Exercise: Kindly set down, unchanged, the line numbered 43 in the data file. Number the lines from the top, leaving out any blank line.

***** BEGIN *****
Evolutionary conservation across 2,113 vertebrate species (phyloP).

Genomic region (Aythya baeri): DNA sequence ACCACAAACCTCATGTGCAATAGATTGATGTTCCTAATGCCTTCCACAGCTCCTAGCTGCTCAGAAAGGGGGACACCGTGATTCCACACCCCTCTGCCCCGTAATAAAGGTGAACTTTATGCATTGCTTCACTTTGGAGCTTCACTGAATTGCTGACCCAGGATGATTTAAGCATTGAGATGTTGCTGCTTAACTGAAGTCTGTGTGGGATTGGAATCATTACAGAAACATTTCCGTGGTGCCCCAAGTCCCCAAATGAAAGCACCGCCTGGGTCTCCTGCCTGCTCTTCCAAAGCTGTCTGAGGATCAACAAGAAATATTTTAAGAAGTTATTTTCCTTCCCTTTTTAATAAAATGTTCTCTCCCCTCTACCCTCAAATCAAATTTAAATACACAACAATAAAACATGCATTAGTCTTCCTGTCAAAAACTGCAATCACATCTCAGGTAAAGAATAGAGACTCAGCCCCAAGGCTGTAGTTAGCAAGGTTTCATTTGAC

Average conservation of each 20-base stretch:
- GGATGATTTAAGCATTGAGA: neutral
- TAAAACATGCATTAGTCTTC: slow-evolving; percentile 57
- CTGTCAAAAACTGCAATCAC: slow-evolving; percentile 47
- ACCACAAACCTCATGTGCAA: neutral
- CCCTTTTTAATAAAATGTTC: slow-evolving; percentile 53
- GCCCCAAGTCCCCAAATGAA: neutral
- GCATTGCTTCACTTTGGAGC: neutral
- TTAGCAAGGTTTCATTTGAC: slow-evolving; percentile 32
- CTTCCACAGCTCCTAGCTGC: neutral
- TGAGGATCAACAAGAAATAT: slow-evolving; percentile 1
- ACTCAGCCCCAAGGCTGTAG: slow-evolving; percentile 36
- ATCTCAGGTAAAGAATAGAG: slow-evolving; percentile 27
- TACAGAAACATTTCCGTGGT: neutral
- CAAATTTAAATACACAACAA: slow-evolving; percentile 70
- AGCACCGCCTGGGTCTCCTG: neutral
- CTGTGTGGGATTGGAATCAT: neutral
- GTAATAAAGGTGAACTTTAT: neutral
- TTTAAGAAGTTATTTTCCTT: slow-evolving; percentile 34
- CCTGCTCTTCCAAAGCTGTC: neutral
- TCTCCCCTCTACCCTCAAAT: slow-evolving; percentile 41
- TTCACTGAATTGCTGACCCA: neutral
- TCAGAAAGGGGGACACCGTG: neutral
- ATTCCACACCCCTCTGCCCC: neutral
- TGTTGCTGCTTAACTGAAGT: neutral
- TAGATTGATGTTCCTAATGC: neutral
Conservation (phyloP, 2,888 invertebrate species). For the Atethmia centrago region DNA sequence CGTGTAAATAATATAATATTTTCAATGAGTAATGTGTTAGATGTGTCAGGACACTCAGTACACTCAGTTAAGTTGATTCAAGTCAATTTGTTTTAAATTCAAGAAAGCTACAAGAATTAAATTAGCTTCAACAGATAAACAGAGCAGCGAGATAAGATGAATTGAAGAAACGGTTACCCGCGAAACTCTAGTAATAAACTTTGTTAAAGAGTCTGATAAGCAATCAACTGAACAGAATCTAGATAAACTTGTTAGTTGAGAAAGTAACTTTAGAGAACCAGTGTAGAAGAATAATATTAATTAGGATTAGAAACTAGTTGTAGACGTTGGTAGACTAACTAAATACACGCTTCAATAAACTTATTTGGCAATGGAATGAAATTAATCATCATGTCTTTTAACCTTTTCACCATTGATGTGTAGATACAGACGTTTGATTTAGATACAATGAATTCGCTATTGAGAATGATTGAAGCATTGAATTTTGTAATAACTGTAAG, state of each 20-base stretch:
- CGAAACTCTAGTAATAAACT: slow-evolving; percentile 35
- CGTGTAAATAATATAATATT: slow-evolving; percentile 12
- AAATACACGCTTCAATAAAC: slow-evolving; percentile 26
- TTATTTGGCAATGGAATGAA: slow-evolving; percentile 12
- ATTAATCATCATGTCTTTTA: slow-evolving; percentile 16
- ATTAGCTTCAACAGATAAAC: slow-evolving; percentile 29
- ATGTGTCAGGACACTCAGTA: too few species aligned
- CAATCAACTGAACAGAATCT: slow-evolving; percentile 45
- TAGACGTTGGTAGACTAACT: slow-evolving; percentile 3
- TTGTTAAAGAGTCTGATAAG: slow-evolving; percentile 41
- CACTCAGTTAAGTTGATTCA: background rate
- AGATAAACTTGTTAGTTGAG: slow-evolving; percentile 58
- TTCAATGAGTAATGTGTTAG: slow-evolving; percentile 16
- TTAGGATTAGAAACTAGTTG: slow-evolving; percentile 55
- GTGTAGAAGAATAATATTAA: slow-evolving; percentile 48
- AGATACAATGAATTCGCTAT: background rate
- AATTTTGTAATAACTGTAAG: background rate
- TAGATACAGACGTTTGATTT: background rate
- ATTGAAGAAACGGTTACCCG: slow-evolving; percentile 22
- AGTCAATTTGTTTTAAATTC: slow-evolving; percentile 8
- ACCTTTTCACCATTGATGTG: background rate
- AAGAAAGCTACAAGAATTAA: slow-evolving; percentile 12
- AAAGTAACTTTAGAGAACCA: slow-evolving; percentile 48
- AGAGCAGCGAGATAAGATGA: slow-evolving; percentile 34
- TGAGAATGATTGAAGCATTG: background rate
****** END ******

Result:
- TTAGGATTAGAAACTAGTTG: slow-evolving; percentile 55